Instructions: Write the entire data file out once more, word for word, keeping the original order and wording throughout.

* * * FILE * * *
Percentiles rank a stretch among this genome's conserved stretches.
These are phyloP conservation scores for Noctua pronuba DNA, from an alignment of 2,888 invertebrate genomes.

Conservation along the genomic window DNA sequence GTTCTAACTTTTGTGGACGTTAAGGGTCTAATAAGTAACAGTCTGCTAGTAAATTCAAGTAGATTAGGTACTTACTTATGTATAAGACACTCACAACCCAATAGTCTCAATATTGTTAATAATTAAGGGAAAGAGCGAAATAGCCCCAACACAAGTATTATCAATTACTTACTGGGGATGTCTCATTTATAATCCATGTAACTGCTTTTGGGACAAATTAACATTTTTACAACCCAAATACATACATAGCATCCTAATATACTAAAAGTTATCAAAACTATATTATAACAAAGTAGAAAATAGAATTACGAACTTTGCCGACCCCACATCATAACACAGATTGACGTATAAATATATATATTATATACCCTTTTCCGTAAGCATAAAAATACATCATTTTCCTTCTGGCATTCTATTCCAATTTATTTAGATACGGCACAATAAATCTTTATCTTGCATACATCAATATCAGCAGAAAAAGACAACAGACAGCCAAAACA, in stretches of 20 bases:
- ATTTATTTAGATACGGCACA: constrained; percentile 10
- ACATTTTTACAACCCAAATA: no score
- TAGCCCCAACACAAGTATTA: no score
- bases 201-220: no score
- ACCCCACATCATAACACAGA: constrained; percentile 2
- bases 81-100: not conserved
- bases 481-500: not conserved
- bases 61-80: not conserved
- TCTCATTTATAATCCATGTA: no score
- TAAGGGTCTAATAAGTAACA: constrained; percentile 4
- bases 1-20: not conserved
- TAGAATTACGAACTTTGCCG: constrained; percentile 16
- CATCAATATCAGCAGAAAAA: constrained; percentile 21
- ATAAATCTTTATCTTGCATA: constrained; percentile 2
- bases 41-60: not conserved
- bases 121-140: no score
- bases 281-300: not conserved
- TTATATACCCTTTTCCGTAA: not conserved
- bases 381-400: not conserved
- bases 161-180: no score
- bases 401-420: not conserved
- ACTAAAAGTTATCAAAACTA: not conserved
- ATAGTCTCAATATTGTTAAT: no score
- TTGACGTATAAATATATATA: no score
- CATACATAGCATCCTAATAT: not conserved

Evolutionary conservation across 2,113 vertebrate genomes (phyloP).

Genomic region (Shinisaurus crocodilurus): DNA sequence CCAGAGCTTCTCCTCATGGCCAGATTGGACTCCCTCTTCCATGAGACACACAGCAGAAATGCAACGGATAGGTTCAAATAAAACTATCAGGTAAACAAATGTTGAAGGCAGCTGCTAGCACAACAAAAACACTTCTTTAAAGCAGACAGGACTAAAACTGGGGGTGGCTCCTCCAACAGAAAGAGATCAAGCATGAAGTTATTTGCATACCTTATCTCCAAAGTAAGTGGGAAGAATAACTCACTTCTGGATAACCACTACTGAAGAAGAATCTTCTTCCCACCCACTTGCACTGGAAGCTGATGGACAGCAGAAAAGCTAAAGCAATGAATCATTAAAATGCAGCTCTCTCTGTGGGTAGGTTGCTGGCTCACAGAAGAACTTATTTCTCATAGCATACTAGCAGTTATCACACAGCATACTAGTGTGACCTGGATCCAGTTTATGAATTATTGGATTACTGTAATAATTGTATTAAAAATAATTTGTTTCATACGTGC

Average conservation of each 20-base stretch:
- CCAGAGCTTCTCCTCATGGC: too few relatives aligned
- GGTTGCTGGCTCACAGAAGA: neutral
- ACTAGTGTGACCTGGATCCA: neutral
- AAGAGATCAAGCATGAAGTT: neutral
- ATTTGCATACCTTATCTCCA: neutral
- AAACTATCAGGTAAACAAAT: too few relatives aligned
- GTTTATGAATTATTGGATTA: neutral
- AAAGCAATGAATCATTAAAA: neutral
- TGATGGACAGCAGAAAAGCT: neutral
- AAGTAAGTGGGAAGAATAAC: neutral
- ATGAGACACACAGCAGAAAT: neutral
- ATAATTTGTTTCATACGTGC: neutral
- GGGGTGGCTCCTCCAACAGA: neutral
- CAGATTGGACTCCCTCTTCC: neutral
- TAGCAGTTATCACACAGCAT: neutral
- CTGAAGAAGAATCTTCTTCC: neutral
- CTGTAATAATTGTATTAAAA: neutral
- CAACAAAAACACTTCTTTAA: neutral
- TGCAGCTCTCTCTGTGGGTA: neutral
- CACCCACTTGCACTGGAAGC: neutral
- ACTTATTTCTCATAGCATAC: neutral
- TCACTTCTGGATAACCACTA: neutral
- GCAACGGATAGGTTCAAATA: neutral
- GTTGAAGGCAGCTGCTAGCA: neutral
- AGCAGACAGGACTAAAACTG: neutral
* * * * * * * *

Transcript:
Percentiles rank a stretch among this genome's conserved stretches.
These are phyloP conservation scores for Noctua pronuba DNA, from an alignment of 2,888 invertebrate genomes.

Conservation along the genomic window DNA sequence GTTCTAACTTTTGTGGACGTTAAGGGTCTAATAAGTAACAGTCTGCTAGTAAATTCAAGTAGATTAGGTACTTACTTATGTATAAGACACTCACAACCCAATAGTCTCAATATTGTTAATAATTAAGGGAAAGAGCGAAATAGCCCCAACACAAGTATTATCAATTACTTACTGGGGATGTCTCATTTATAATCCATGTAACTGCTTTTGGGACAAATTAACATTTTTACAACCCAAATACATACATAGCATCCTAATATACTAAAAGTTATCAAAACTATATTATAACAAAGTAGAAAATAGAATTACGAACTTTGCCGACCCCACATCATAACACAGATTGACGTATAAATATATATATTATATACCCTTTTCCGTAAGCATAAAAATACATCATTTTCCTTCTGGCATTCTATTCCAATTTATTTAGATACGGCACAATAAATCTTTATCTTGCATACATCAATATCAGCAGAAAAAGACAACAGACAGCCAAAACA, in stretches of 20 bases:
- ATTTATTTAGATACGGCACA: constrained; percentile 10
- ACATTTTTACAACCCAAATA: no score
- TAGCCCCAACACAAGTATTA: no score
- bases 201-220: no score
- ACCCCACATCATAACACAGA: constrained; percentile 2
- bases 81-100: not conserved
- bases 481-500: not conserved
- bases 61-80: not conserved
- TCTCATTTATAATCCATGTA: no score
- TAAGGGTCTAATAAGTAACA: constrained; percentile 4
- bases 1-20: not conserved
- TAGAATTACGAACTTTGCCG: constrained; percentile 16
- CATCAATATCAGCAGAAAAA: constrained; percentile 21
- ATAAATCTTTATCTTGCATA: constrained; percentile 2
- bases 41-60: not conserved
- bases 121-140: no score
- bases 281-300: not conserved
- TTATATACCCTTTTCCGTAA: not conserved
- bases 381-400: not conserved
- bases 161-180: no score
- bases 401-420: not conserved
- ACTAAAAGTTATCAAAACTA: not conserved
- ATAGTCTCAATATTGTTAAT: no score
- TTGACGTATAAATATATATA: no score
- CATACATAGCATCCTAATAT: not conserved

Evolutionary conservation across 2,113 vertebrate genomes (phyloP).

Genomic region (Shinisaurus crocodilurus): DNA sequence CCAGAGCTTCTCCTCATGGCCAGATTGGACTCCCTCTTCCATGAGACACACAGCAGAAATGCAACGGATAGGTTCAAATAAAACTATCAGGTAAACAAATGTTGAAGGCAGCTGCTAGCACAACAAAAACACTTCTTTAAAGCAGACAGGACTAAAACTGGGGGTGGCTCCTCCAACAGAAAGAGATCAAGCATGAAGTTATTTGCATACCTTATCTCCAAAGTAAGTGGGAAGAATAACTCACTTCTGGATAACCACTACTGAAGAAGAATCTTCTTCCCACCCACTTGCACTGGAAGCTGATGGACAGCAGAAAAGCTAAAGCAATGAATCATTAAAATGCAGCTCTCTCTGTGGGTAGGTTGCTGGCTCACAGAAGAACTTATTTCTCATAGCATACTAGCAGTTATCACACAGCATACTAGTGTGACCTGGATCCAGTTTATGAATTATTGGATTACTGTAATAATTGTATTAAAAATAATTTGTTTCATACGTGC

Average conservation of each 20-base stretch:
- CCAGAGCTTCTCCTCATGGC: too few relatives aligned
- GGTTGCTGGCTCACAGAAGA: neutral
- ACTAGTGTGACCTGGATCCA: neutral
- AAGAGATCAAGCATGAAGTT: neutral
- ATTTGCATACCTTATCTCCA: neutral
- AAACTATCAGGTAAACAAAT: too few relatives aligned
- GTTTATGAATTATTGGATTA: neutral
- AAAGCAATGAATCATTAAAA: neutral
- TGATGGACAGCAGAAAAGCT: neutral
- AAGTAAGTGGGAAGAATAAC: neutral
- ATGAGACACACAGCAGAAAT: neutral
- ATAATTTGTTTCATACGTGC: neutral
- GGGGTGGCTCCTCCAACAGA: neutral
- CAGATTGGACTCCCTCTTCC: neutral
- TAGCAGTTATCACACAGCAT: neutral
- CTGAAGAAGAATCTTCTTCC: neutral
- CTGTAATAATTGTATTAAAA: neutral
- CAACAAAAACACTTCTTTAA: neutral
- TGCAGCTCTCTCTGTGGGTA: neutral
- CACCCACTTGCACTGGAAGC: neutral
- ACTTATTTCTCATAGCATAC: neutral
- TCACTTCTGGATAACCACTA: neutral
- GCAACGGATAGGTTCAAATA: neutral
- GTTGAAGGCAGCTGCTAGCA: neutral
- AGCAGACAGGACTAAAACTG: neutral